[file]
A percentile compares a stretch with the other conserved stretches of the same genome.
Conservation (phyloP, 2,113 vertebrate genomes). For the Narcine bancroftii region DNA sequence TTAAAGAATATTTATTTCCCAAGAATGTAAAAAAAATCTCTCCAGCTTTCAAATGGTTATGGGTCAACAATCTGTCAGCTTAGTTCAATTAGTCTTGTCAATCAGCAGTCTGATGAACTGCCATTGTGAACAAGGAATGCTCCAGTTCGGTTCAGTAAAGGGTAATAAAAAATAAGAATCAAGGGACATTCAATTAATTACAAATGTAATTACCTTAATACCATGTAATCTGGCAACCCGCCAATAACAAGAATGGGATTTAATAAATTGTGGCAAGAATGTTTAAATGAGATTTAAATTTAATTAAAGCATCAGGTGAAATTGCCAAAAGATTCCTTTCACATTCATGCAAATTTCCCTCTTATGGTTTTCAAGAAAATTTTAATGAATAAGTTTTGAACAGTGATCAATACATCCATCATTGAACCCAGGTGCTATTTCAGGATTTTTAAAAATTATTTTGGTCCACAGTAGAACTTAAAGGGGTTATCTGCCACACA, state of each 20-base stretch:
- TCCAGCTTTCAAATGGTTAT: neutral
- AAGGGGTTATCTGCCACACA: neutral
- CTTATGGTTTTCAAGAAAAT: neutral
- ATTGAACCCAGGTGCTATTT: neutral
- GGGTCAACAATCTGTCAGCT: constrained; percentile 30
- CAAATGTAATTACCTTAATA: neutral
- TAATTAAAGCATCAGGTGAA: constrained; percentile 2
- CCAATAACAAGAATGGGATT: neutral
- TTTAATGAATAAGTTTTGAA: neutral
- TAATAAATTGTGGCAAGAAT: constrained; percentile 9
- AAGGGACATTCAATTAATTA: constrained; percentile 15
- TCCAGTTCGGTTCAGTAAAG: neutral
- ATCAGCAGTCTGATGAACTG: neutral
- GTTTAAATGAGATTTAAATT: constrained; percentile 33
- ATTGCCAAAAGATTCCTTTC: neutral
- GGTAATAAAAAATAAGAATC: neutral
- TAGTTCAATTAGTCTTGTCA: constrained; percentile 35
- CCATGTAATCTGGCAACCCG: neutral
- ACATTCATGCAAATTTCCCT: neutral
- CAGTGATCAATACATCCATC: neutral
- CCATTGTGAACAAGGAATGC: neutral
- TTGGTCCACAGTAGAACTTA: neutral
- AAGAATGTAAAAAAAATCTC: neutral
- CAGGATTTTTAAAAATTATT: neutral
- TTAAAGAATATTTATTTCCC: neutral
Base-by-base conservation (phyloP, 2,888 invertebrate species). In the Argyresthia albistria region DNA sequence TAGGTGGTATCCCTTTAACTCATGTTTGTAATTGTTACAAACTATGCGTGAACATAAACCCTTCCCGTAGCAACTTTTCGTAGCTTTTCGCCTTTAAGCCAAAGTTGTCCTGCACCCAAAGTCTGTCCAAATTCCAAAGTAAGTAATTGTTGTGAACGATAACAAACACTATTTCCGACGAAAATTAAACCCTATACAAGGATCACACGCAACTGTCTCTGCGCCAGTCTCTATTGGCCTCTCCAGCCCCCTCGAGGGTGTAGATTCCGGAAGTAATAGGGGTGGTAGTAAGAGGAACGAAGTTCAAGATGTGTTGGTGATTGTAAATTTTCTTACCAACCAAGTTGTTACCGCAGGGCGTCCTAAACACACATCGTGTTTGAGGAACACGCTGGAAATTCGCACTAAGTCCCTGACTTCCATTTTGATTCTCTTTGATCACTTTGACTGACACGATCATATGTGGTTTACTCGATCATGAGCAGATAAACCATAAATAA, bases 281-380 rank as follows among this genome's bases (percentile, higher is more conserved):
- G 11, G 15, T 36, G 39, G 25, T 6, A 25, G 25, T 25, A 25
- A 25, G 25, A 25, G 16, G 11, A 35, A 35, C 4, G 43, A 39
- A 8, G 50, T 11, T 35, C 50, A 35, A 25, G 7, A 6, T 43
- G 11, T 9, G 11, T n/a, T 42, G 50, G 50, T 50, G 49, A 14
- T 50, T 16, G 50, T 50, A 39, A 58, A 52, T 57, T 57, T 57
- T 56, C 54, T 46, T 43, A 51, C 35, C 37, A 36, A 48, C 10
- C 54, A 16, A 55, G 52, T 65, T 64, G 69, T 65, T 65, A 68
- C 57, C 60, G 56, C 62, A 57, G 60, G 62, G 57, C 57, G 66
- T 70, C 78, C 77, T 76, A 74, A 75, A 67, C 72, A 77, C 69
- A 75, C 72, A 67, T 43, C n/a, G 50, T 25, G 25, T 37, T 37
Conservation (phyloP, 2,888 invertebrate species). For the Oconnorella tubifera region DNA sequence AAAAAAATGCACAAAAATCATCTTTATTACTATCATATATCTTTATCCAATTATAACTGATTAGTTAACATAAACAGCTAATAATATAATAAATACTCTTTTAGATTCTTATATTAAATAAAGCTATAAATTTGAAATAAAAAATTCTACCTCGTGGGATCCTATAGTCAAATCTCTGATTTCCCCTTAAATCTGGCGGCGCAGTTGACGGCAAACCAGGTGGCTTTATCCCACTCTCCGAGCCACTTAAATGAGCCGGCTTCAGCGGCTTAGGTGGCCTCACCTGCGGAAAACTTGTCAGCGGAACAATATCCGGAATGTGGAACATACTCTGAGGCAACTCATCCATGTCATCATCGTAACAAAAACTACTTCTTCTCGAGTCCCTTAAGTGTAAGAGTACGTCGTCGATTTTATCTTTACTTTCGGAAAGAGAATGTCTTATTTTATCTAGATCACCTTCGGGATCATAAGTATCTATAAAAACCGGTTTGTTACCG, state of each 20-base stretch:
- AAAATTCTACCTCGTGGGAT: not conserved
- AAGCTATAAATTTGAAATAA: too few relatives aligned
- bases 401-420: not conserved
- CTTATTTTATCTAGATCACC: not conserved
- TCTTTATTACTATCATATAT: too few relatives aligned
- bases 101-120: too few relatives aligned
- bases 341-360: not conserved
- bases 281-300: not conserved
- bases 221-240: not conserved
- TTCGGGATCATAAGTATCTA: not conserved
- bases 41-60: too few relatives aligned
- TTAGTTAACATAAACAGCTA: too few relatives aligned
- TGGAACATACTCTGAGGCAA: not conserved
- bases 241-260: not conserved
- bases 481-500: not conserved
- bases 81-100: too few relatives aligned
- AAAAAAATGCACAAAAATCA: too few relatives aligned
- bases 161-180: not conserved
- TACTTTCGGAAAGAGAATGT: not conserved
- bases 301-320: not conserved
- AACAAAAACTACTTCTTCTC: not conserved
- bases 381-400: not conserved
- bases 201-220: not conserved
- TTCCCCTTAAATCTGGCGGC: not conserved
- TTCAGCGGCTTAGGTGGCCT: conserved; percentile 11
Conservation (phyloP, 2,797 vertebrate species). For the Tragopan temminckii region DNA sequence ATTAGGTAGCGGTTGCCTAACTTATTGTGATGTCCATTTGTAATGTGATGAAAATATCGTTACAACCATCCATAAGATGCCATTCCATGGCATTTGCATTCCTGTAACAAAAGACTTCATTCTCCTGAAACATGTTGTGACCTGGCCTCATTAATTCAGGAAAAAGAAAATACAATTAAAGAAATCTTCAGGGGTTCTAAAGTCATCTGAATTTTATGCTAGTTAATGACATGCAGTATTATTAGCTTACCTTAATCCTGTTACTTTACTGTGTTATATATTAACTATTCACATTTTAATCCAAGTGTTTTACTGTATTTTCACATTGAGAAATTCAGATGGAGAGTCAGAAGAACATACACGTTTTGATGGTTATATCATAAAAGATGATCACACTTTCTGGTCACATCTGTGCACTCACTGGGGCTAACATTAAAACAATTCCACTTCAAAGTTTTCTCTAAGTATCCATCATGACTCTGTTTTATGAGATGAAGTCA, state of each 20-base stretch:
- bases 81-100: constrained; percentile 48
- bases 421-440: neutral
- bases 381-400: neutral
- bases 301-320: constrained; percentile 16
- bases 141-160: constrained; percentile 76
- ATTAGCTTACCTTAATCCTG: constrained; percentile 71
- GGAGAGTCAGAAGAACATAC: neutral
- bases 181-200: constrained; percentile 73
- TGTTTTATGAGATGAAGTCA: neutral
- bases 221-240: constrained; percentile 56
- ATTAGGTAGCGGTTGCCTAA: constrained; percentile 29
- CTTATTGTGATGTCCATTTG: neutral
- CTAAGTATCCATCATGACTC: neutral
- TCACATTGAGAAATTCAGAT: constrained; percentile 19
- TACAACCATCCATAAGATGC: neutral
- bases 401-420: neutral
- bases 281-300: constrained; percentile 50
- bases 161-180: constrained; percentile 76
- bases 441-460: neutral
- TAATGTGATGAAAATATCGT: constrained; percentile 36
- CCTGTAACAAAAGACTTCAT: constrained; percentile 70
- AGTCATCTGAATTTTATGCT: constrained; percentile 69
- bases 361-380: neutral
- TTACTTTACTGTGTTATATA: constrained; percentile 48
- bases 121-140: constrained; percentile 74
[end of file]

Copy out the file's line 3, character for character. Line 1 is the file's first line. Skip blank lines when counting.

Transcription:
- TCCAGCTTTCAAATGGTTAT: neutral